This is quite different than the way I wait! Lord, help me to have in view your promises and for those to be sweet enough to me that I will patiently wait, even against all odds. That because I’ve fled for refuge to You, the God who promises (and doesn’t lie), that I would have strong encouragement to hold fast to hope. That I, too, will go where our forerunner, Jesus Christ, has gone.

I close this week’s meditations with a thought from Psalm 33: I am to hope in the steadfast love of God — to turn to Him in distress and to trust that God sees and will deliver. And then to have a glad heart as I see Him do this — to say with the Psalmist,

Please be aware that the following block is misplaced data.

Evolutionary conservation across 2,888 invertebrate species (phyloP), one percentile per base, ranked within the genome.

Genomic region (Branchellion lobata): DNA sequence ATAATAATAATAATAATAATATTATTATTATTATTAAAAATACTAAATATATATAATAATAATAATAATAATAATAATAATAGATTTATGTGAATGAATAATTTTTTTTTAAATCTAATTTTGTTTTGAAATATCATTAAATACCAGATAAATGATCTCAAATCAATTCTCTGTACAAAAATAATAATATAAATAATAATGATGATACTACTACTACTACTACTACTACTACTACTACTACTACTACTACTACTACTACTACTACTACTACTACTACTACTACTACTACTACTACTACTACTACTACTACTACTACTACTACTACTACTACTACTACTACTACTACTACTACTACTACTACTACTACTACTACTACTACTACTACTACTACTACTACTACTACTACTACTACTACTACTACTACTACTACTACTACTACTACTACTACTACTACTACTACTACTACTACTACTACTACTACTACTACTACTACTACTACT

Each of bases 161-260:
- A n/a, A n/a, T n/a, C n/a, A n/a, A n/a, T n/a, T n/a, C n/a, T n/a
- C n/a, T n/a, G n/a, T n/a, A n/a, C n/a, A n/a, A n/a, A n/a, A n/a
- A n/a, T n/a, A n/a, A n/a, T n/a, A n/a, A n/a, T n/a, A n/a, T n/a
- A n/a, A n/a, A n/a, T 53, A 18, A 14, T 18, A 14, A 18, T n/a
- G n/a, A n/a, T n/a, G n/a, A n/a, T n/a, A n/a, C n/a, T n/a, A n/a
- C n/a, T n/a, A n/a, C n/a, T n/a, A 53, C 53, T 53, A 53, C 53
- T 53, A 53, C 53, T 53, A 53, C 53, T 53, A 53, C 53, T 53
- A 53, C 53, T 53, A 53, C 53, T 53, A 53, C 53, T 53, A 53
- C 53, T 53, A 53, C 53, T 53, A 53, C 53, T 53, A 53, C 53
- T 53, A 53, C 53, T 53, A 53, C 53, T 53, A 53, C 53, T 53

“Let your steadfast love, O Lord, be upon us, even as we hope in you.”

Isaiah 35 is tomorrow’s meditation … so I will let you add your meditations for that.

Advent season

Advent historically has been a season that the Church anticipates Christ’s second return, as my husband Seth reminded me in his first Advent sermon this past week. And yet we now during this Christmas season focus more on Christ’s first coming – his incarnation into human form – “God made flesh” — and that is if we remember to celebrate Christ at all!

So you, like me, are probably looking for ways to fully enter into the Advent season. This link to Advent 2008 – Mars Hill Daily Bible Readings is a great list of Advent readings to meditate on in anticipation of Christmas AND of preparation for Christ’s sure and final coming. Enjoy! And I’d love to hear your reflections, too, throughout this season.

home for Christmas